Pete Picard

Pete sent 3 Path to Exile and 2 Searing Blaze to the side for 3 Duergar Hedge Mage and 2 Smash to Smithereens, hoping to control Ken’s Foundry combo. After shuffling, Pete kept his opening 7, but then it got exciting. Ken dropped to six after some consideration and looked at the top cards. “Totally would have got there.” Pete gave a good hearted fist pump as Ken shuffled up and acknowledged that he will need all the luck he can get to pull this match-up out.

Six cards gave Ken only one land, but looking again reveals the nuts on the top. “Oh my God! Eh, my philosophy is that against good match-ups, you have to be more aggressive with your mulligans. I’ve kept some sketchy hands against Hypergenesis...”

The 5 card hand showed no lands, but again two lands off the top would have made it playable on the draw. “2 lands, 1 land, no lands – I guess we start over – I call four lands in the next hand. I probably keep it.”

“I keep.”

Pete opened with a Goblin Guide and gave Ken an Island. On turn two, Pete missed his land drop, but had another Goblin Guide. After happily taking the revealed Seat of the Synod, Ken had a Path to Exile for each of them. “Now you have land.”

Ken had Thopter Foundry, but an angry Duergar Hedgemage smashed it to bits on Pete’s turn. Ken had Negate and Celestial Purge to keep Pete at bay over the next few turns as he assembled his combo with a transmuted Muddle the Mixture. Pete’s attacks had chipped away at Ken’s life total and Lightning Bolt and Lightning Helix brought Ken down to 4. That’s as far as he ever got as the next turn Ken assembled the combo and started to build his life back up and build an army of Thopters.

Finally, Ken started counting damage and the next turn Pete extended the hand and Ken had pulled out of a mulligan to four. “Good Luck.”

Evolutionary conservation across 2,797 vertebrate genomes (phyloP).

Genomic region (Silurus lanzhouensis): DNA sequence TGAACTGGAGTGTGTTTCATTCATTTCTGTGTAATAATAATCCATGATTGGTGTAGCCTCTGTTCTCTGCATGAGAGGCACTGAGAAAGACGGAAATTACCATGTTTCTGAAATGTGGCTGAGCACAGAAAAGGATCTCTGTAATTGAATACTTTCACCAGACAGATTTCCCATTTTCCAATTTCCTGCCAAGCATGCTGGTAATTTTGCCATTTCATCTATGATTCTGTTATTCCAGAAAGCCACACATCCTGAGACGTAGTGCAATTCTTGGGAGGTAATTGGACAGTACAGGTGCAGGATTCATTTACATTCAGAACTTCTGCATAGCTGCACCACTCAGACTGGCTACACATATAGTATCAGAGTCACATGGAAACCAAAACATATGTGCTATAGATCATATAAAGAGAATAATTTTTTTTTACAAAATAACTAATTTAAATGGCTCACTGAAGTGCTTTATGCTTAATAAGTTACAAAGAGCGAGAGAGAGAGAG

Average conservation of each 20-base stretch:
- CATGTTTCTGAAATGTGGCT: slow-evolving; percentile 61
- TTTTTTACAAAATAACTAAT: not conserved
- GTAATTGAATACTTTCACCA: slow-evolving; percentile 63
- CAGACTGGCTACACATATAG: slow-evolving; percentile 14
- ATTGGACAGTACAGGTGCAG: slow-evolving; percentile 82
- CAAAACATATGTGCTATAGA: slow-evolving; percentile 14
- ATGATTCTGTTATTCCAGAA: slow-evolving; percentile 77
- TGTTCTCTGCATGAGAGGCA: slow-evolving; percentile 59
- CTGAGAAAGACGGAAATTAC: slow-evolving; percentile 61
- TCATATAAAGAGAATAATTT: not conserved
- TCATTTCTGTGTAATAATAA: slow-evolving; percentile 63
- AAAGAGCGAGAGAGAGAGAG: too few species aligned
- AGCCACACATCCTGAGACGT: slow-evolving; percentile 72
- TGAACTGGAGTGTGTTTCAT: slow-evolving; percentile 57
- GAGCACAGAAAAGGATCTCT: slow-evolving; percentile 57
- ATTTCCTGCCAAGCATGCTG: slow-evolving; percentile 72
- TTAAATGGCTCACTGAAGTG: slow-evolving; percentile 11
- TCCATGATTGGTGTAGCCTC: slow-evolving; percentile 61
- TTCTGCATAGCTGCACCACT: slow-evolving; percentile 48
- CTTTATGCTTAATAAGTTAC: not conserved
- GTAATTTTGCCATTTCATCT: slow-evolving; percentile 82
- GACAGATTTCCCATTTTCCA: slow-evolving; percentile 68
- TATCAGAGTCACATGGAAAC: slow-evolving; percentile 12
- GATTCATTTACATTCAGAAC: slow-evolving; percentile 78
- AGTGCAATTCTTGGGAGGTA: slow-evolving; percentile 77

Kenneth Ellis defeats Pete Picard, 2-0

Semifinals: Ken Ellis vs. Shaun Rodriguez

by Zaiem Beg
Ken Ellis

Ken is from Northern California, facing off against NASA employee Shaun Rodriguez. “Wait, you work for NASA,” Ken asked. “I’m facing off against a rocket scientist.”

“I’m an application developer,” Shaun said.

“I’m going to call you a rocket scientist anyway,” Ken said. That way if I win, I can say I beat a rocket scientist. And if I lose, I can say I lost to a rocket scientist.”

Both players liked their seven card hands, and Ken played turn two Thopter Foundry on the play when Shaun did nothing on turn one.

“When Zoo doesn’t play a one drop, I feel good about that,” Ken said.

But Shaun played a turn two Tarmogoyf, and Ken said, “ah, it’s a timelyGoyf,” though nobody at the table seemed to know exactly what that meant. What was not timely, however, was Ken’s inability to draw lands, as he missed his third land drop. When Shaun attacked with Tarmogoyf, Ken sacrificed his Thopter Foundry to itself to gain a life and block the Tarmogoyf, then he Path to Exiled his own token to get a land. Shaun followed that up with a Knight of the Reliquary.

“Knight’s pretty big, right?” Ken asked.
“Knight’s a 5/5,” Shaun said.
“That’s pretty big,” Ken said, somewhat glumly.

Ken dug for more lands when he played Thirst for Knowledge, but didn’t see one, and had to pass the turn, staring down nine damage from the Tarmogoyf and Knight of the Reliquary. Shaun made the situation worse by adding a second Knight of the Reliquary.

When Shaun played Bloodbraid Elf (cascading into a relatively harmless Noble Hierarch), more than enough damage was being represented to kill Ken, but Ken was able to buy a turn by playing Echoing Truth on Knight of the Reliquary.

Desperately digging for answers, Ken played a Jace, the Mind Sculptor and used the “Brainstorm” ability, but saw nothing he liked and conceded.

“I can’t draw lands if my life depended on it, which it did,” Ken complained.

Shaun 1 – Ken 0

Game 2

Shaun Rodriguez

Both players started out slowly, with Ken playing a turn three Thopter Foundry and with Shaun playing the ultimate answer for Thopter Foundry in the form of Damping Matrix. But Shaun’s innocuous board of Noble Hierarch and Damping Matrix suddenly looked more ominous when Shaun cast Bloodbraid Elf, revealing Boom//Bust, and he chose to play Bust.

“Why don’t you like lands? What’s wrong with lands?” Ken inquired. Ken Echoing Truthed the Bloodbraid Elf in response to the Bust, and the only mana source on the table was a lonely Noble Hierarch. “I hope you have zero lands.”

Ken tried to recover by playing a Mystic Gate, followed by an Azorious Chancery to bounce the Mystic Gate. However, Shaun did not have zero lands, and played the Boom side of Boom//Bust, destroying Ken’s Azorious Chancery and his own fetchland.

The rest was a formality. Shaun didn’t miss a land drop in the post Bust era, and when he recast the Bloodbraid Elf, it cascaded into Blood Moon. An Ancient Grudge on the Thopter Foundry only pushed victory further out of Ken’s reach, and the attacking Bloodbraid Elf ended the game soon thereafter.

Final result: Shaun Rodriguez wins 2-0 and advances to the finals!

Semifinals: Todd Anderson vs. Adam Yurchick

by Steve Sadin